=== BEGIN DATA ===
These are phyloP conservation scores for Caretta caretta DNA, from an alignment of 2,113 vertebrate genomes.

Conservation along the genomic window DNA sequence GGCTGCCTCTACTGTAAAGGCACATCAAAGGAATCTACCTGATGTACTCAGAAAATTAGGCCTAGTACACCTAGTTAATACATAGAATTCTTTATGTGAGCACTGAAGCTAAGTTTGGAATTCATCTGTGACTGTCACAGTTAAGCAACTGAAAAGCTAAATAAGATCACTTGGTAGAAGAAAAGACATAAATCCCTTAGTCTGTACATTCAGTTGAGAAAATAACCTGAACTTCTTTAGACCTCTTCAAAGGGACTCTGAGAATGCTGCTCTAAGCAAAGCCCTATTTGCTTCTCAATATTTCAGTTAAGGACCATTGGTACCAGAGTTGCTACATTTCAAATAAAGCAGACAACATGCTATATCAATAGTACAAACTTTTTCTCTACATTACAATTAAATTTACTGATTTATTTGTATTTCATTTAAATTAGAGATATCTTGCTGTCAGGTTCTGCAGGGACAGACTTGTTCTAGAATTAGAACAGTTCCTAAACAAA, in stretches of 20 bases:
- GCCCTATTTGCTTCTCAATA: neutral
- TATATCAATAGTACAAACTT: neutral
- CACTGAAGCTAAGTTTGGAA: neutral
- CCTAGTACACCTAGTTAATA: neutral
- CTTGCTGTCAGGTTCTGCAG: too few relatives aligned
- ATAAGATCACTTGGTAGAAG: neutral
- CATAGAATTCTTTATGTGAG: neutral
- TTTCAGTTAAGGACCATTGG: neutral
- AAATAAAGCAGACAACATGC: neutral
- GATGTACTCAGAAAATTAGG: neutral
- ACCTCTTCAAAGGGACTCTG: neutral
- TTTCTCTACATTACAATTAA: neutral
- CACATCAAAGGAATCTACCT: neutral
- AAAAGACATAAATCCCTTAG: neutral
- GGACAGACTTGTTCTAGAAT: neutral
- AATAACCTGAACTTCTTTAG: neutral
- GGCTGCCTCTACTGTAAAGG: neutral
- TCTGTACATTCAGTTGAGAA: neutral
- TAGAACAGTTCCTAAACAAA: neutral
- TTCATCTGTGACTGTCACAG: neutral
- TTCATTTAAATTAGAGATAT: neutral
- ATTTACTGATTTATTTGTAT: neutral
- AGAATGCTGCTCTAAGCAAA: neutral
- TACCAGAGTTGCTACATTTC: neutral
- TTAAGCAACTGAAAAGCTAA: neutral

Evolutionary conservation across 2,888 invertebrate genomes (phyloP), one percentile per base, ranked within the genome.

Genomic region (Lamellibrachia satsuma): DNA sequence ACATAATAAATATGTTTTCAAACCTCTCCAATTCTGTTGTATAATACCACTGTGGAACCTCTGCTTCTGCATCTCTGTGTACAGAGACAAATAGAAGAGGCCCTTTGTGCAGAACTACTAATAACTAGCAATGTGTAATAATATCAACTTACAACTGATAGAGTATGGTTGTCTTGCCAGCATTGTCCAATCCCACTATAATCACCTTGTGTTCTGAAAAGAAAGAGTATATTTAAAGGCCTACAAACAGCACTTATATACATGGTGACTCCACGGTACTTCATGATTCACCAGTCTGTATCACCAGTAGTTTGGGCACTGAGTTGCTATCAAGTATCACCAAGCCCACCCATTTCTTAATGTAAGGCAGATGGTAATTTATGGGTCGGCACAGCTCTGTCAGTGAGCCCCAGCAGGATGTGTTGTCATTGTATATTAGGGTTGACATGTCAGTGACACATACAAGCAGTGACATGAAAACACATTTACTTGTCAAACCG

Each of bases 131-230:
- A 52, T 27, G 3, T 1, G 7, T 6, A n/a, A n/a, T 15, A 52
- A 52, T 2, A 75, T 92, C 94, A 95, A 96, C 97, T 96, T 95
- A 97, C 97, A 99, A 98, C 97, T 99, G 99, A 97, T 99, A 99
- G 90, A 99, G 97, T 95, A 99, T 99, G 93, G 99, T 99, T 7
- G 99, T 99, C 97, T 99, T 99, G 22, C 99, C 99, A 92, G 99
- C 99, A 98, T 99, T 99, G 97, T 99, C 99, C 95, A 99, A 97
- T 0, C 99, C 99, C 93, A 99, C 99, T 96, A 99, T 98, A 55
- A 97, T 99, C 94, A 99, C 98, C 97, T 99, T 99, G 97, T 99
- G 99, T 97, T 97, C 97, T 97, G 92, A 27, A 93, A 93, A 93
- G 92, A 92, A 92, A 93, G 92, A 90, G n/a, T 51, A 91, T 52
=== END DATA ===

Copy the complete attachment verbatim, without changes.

These are phyloP conservation scores for Caretta caretta DNA, from an alignment of 2,113 vertebrate genomes.

Conservation along the genomic window DNA sequence GGCTGCCTCTACTGTAAAGGCACATCAAAGGAATCTACCTGATGTACTCAGAAAATTAGGCCTAGTACACCTAGTTAATACATAGAATTCTTTATGTGAGCACTGAAGCTAAGTTTGGAATTCATCTGTGACTGTCACAGTTAAGCAACTGAAAAGCTAAATAAGATCACTTGGTAGAAGAAAAGACATAAATCCCTTAGTCTGTACATTCAGTTGAGAAAATAACCTGAACTTCTTTAGACCTCTTCAAAGGGACTCTGAGAATGCTGCTCTAAGCAAAGCCCTATTTGCTTCTCAATATTTCAGTTAAGGACCATTGGTACCAGAGTTGCTACATTTCAAATAAAGCAGACAACATGCTATATCAATAGTACAAACTTTTTCTCTACATTACAATTAAATTTACTGATTTATTTGTATTTCATTTAAATTAGAGATATCTTGCTGTCAGGTTCTGCAGGGACAGACTTGTTCTAGAATTAGAACAGTTCCTAAACAAA, in stretches of 20 bases:
- GCCCTATTTGCTTCTCAATA: neutral
- TATATCAATAGTACAAACTT: neutral
- CACTGAAGCTAAGTTTGGAA: neutral
- CCTAGTACACCTAGTTAATA: neutral
- CTTGCTGTCAGGTTCTGCAG: too few relatives aligned
- ATAAGATCACTTGGTAGAAG: neutral
- CATAGAATTCTTTATGTGAG: neutral
- TTTCAGTTAAGGACCATTGG: neutral
- AAATAAAGCAGACAACATGC: neutral
- GATGTACTCAGAAAATTAGG: neutral
- ACCTCTTCAAAGGGACTCTG: neutral
- TTTCTCTACATTACAATTAA: neutral
- CACATCAAAGGAATCTACCT: neutral
- AAAAGACATAAATCCCTTAG: neutral
- GGACAGACTTGTTCTAGAAT: neutral
- AATAACCTGAACTTCTTTAG: neutral
- GGCTGCCTCTACTGTAAAGG: neutral
- TCTGTACATTCAGTTGAGAA: neutral
- TAGAACAGTTCCTAAACAAA: neutral
- TTCATCTGTGACTGTCACAG: neutral
- TTCATTTAAATTAGAGATAT: neutral
- ATTTACTGATTTATTTGTAT: neutral
- AGAATGCTGCTCTAAGCAAA: neutral
- TACCAGAGTTGCTACATTTC: neutral
- TTAAGCAACTGAAAAGCTAA: neutral

Evolutionary conservation across 2,888 invertebrate genomes (phyloP), one percentile per base, ranked within the genome.

Genomic region (Lamellibrachia satsuma): DNA sequence ACATAATAAATATGTTTTCAAACCTCTCCAATTCTGTTGTATAATACCACTGTGGAACCTCTGCTTCTGCATCTCTGTGTACAGAGACAAATAGAAGAGGCCCTTTGTGCAGAACTACTAATAACTAGCAATGTGTAATAATATCAACTTACAACTGATAGAGTATGGTTGTCTTGCCAGCATTGTCCAATCCCACTATAATCACCTTGTGTTCTGAAAAGAAAGAGTATATTTAAAGGCCTACAAACAGCACTTATATACATGGTGACTCCACGGTACTTCATGATTCACCAGTCTGTATCACCAGTAGTTTGGGCACTGAGTTGCTATCAAGTATCACCAAGCCCACCCATTTCTTAATGTAAGGCAGATGGTAATTTATGGGTCGGCACAGCTCTGTCAGTGAGCCCCAGCAGGATGTGTTGTCATTGTATATTAGGGTTGACATGTCAGTGACACATACAAGCAGTGACATGAAAACACATTTACTTGTCAAACCG

Each of bases 131-230:
- A 52, T 27, G 3, T 1, G 7, T 6, A n/a, A n/a, T 15, A 52
- A 52, T 2, A 75, T 92, C 94, A 95, A 96, C 97, T 96, T 95
- A 97, C 97, A 99, A 98, C 97, T 99, G 99, A 97, T 99, A 99
- G 90, A 99, G 97, T 95, A 99, T 99, G 93, G 99, T 99, T 7
- G 99, T 99, C 97, T 99, T 99, G 22, C 99, C 99, A 92, G 99
- C 99, A 98, T 99, T 99, G 97, T 99, C 99, C 95, A 99, A 97
- T 0, C 99, C 99, C 93, A 99, C 99, T 96, A 99, T 98, A 55
- A 97, T 99, C 94, A 99, C 98, C 97, T 99, T 99, G 97, T 99
- G 99, T 97, T 97, C 97, T 97, G 92, A 27, A 93, A 93, A 93
- G 92, A 92, A 92, A 93, G 92, A 90, G n/a, T 51, A 91, T 52